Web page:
CRANSTON — Virginia Walden Ford scrubbed toilets, worked three jobs and broke open a piggy bank to scrape together the money she needed to send her son to private school.
“I would move heaven and hell to get it done,” Ford told an audience of several hundred parents, children and school-choice advocates in Cranston’s Park Theatre, which hosted a Jan. 20 screening of “Miss Virginia,” a film about Ford’s school-choice advocacy.
The movie shows Ford — who is played by actress Uzo Aduba, best known for her role as “Crazy Eyes” in “Orange is the New Black” — canvassing gritty neighborhoods in Washington D.C., collecting signatures and organizing parents to push for a local scholarship program. Along the way, she faces resistance from politicians, educators, lobbyists, even drug dealers who want to keep the status quo in place.
But eventually, her persistence and tenacity over a decade resulted in the Opportunity Scholarship Program in Washington, D.C., which was passed by Congress and signed into law in 2004. The program provides private school scholarships to parents of children in grades K-12.
“We have to do what we can to make sure that our parents’ voices are heard,” Ford said during a question-and-answer session after the film.
“Learn how to use your voice, parents,” Ford added. “Learn how to speak out for your children. I did.”
The screening was intended to be a prelude to National School Choice Week, which will be held next week to underscore the efforts of parents and advocates who are working to create expanded educational opportunities for children.
“One person can make a difference, and that’s exactly what this film proves. One person can truly make a difference in the life of a child,” said Ed Bastia, the director of Rhode Island Families for School Choice.
With state legislators in attendance at the Park Cinema, Bastia said the screening was a “premiere opportunity” to show the political leadership in Rhode Island that “we have hundreds of people who gathered here this afternoon for the purposes of expressing a common thread, and that is that parents want to have the ability to decide where they are sending their kids to school.”
Of Ford’s drive to give her son opportunities, Bastia told those in attendance before the screening: “It is that same passion that we need here in the state of Rhode Island, and we’re hoping that all of you will join us in that passion.”
Rhode Island Families for School Choice has been lobbying state lawmakers in recent years to expand educational choice in the Ocean State. On Jan. 30, the group will host a Showcase of Schools advocacy event at the Rhode Island State House.
Several other states allow educational funding to “follow” the child, no matter where they attend school. But in Rhode Island, Bastia said, school choice is restricted to one’s street address unless they have the means to pay for private education.
“No matter their background, no matter where they live, no matter what their address might be, or economic status, everybody should be afforded the opportunity to choose the best (school) location for their children,” Bastia said.
In “Miss Virginia,” Ford is shown pulling her struggling teenage son out of a failing public school, where gang activity was rampant. Without knowing how she would afford the tuition, she enrolled him in a private school, where he thrived. However, unable to pay the tuition, she had to pull him out of that school for a time.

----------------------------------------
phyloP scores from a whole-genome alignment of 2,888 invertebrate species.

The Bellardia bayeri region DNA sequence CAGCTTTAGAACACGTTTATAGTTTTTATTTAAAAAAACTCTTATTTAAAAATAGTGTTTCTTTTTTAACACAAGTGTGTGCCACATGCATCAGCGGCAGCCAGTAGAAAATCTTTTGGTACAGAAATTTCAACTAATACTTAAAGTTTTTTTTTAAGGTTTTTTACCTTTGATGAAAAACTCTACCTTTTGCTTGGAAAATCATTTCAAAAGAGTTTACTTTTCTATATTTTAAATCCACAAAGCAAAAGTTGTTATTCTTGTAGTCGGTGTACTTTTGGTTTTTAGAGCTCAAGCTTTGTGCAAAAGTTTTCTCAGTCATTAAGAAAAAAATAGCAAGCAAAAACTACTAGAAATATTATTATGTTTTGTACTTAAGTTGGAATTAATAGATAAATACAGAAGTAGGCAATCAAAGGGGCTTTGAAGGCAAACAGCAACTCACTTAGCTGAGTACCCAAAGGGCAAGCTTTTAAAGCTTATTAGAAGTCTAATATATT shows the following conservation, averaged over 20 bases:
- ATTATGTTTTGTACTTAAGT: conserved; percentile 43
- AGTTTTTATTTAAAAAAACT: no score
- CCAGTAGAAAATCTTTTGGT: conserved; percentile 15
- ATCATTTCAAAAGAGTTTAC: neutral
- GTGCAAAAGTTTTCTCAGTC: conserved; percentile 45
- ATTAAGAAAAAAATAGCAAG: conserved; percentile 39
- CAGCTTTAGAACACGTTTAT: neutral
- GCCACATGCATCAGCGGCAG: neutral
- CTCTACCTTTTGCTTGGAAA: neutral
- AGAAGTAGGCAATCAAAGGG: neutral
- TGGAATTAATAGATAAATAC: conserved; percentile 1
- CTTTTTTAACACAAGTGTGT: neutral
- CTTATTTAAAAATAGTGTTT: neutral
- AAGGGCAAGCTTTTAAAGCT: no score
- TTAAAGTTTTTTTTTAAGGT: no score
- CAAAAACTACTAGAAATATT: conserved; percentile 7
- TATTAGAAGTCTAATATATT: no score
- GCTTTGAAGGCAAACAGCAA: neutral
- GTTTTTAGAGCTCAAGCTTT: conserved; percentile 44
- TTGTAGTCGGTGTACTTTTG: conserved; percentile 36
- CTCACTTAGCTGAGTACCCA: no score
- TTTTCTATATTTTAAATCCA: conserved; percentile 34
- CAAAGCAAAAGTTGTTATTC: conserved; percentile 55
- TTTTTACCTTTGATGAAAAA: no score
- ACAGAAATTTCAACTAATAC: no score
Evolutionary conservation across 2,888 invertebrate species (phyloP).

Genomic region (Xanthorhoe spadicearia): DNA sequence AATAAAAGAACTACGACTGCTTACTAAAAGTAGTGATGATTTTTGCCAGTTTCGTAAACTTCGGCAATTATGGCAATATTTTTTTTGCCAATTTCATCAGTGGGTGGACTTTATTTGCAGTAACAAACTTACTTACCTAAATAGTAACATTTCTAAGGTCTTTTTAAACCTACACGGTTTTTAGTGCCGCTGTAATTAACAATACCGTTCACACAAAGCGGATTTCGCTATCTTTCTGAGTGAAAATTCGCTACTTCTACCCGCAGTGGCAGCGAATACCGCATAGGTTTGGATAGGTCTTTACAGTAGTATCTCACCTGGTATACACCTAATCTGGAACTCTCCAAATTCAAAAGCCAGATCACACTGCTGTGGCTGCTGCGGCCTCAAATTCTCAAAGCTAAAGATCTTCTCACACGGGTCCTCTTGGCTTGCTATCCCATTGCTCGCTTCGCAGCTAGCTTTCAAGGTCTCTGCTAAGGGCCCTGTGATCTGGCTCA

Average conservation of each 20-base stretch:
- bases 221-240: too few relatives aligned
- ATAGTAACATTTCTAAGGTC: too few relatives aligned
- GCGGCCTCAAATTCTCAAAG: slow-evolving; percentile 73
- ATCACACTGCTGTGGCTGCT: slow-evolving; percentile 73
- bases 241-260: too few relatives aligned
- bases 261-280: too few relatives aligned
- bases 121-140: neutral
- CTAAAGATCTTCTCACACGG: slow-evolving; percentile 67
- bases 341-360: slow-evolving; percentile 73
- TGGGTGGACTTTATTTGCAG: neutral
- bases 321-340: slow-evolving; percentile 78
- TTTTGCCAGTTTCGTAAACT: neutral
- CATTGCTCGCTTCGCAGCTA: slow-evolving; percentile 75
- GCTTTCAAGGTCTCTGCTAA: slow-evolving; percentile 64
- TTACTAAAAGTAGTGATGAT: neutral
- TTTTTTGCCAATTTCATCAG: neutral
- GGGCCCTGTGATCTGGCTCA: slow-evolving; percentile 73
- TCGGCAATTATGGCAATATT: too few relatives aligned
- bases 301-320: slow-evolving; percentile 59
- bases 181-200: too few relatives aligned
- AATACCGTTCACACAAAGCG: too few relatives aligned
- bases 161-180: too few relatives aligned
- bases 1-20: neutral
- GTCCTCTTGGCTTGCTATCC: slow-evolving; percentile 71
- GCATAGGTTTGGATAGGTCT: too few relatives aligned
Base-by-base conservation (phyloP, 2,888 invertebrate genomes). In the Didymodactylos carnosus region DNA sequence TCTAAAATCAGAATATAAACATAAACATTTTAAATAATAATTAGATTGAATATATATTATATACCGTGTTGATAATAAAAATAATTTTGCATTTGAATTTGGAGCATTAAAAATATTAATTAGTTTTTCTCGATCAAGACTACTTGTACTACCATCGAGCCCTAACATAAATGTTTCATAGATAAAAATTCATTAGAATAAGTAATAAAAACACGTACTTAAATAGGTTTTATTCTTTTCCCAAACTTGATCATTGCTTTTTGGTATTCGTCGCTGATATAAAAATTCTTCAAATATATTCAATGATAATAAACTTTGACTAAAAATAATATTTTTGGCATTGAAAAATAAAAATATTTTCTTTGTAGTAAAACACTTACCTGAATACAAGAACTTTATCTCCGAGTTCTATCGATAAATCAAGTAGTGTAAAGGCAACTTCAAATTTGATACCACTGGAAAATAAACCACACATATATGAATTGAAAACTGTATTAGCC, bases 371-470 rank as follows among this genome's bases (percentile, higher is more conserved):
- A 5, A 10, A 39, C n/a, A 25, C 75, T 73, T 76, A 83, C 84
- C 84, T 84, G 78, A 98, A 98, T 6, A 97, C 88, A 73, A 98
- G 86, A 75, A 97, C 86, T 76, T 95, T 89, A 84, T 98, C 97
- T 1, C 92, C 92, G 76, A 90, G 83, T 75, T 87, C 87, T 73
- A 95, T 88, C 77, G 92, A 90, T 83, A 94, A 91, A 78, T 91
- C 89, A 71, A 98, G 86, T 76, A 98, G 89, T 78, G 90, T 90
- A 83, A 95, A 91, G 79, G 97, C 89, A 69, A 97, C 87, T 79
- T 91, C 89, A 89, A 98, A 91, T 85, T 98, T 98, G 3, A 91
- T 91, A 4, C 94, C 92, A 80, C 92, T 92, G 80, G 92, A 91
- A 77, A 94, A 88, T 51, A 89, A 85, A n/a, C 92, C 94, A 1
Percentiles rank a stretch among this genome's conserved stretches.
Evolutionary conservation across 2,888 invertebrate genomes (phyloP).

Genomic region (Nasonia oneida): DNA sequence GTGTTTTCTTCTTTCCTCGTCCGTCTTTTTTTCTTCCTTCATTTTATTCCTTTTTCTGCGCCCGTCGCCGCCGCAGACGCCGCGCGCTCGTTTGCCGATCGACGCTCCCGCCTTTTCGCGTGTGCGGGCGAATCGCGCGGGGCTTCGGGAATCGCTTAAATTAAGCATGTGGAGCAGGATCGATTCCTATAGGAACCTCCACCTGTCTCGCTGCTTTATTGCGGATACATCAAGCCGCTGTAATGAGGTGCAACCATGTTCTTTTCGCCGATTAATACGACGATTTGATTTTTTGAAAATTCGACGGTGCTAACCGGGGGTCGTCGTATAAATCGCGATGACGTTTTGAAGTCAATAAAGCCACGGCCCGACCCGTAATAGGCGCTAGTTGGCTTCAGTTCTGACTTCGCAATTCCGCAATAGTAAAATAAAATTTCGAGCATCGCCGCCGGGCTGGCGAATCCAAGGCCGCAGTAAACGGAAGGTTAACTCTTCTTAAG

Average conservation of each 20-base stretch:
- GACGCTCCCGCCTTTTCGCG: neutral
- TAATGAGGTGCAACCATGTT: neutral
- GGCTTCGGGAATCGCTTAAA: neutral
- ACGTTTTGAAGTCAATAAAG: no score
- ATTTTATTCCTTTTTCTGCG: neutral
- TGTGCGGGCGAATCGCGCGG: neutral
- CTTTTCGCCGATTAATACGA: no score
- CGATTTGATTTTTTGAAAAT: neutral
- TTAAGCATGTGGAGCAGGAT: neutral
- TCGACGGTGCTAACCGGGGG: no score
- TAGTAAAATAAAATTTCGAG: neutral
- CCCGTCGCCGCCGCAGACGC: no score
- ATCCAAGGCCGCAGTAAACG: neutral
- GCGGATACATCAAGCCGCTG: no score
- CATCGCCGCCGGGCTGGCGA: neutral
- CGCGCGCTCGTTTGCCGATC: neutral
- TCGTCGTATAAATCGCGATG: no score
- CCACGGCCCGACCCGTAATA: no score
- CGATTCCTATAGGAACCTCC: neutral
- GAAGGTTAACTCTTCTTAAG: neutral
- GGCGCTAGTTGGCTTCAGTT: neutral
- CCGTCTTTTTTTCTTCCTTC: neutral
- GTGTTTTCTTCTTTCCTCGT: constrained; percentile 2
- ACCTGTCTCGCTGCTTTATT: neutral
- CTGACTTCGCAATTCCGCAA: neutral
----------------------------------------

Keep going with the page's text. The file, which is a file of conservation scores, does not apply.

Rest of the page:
Most of the 90-minute film shows how Ford worked with like-minded parents, advocates and legislators to create a scholarship program that would help parents afford to send their kids to private schools.
“Poor kids have as much a right to learn as rich ones,” the film version of Ford says at one point. In the movie and in real life, she had to overcome significant adversity, even the murder of her son’s best friend.
“I saw kids that I loved killed or in jail,” Ford said. “I did not want that for him.”
Ford said her son, William, graduated as his high school class valedictorian. The scholarship program was enacted after her children were already adults, but Ford, who is visiting 14 cities across the country for National School Choice Week, said she was driven to help parents “do right” by their children.
“School choice will not take money away from the public schools,” said Ford, who has found herself on the opposite side of the school choice debate from the NAACP, the National Urban League and former President Barack Obama, who she said fought against school choice.
The movie shows Ford alienating her local congresswoman, who like her was black, and instead working with a white conservative congressman, played by actor Matthew Modine, to push the scholarship bill through Congress. Ford later told the audience that “you sometimes work with people you didn’t expect to.”
“I work with people who support children,” said Ford, who also signed copies of her book, “School Choice: A Legacy to Keep.” As Ford autographed a book for one admirer, Veronica Cano, a Warwick native, looked on a few feet away.
“I could definitely relate. Every parent is always trying to do good for their kids,” said Cano, whose son attended Bishop Hendricken High School. Her daughter attends La Salle Academy. Cano said she is looking to get involved in the local school choice movement.
“I want to be an advocate for the parents,” Cano said.